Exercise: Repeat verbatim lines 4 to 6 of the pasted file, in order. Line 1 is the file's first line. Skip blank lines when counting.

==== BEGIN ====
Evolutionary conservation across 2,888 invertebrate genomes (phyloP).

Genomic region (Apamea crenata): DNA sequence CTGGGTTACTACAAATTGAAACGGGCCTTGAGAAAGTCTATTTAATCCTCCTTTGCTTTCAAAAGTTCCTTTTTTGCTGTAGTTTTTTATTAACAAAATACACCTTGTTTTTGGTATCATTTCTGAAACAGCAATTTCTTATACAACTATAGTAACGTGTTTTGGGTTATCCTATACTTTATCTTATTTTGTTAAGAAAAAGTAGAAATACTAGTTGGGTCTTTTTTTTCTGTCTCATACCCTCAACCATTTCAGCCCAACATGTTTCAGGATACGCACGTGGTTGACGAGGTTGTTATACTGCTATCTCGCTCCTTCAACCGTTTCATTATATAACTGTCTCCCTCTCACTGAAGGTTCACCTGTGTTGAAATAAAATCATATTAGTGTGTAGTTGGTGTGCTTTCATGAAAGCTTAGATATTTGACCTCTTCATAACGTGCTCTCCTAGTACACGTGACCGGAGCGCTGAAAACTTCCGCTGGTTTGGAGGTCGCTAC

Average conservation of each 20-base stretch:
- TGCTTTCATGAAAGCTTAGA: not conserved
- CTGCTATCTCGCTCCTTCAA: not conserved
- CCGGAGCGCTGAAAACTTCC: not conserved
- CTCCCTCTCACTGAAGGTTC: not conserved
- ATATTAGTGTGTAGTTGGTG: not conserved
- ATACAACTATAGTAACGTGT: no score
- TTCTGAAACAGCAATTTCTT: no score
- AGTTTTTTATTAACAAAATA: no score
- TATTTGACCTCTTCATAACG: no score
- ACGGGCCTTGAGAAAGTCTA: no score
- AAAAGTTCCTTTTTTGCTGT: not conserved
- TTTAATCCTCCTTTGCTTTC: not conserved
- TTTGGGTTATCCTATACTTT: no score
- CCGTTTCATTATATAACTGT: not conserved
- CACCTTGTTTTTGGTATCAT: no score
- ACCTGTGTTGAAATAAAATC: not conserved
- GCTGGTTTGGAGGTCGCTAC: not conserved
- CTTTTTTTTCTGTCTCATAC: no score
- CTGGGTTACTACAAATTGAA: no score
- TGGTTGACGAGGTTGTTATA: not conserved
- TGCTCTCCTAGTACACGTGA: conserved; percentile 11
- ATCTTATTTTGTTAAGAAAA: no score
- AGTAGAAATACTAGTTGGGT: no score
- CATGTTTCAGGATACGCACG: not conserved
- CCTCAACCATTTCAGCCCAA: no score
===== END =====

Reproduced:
- TGCTTTCATGAAAGCTTAGA: not conserved
- CTGCTATCTCGCTCCTTCAA: not conserved
- CCGGAGCGCTGAAAACTTCC: not conserved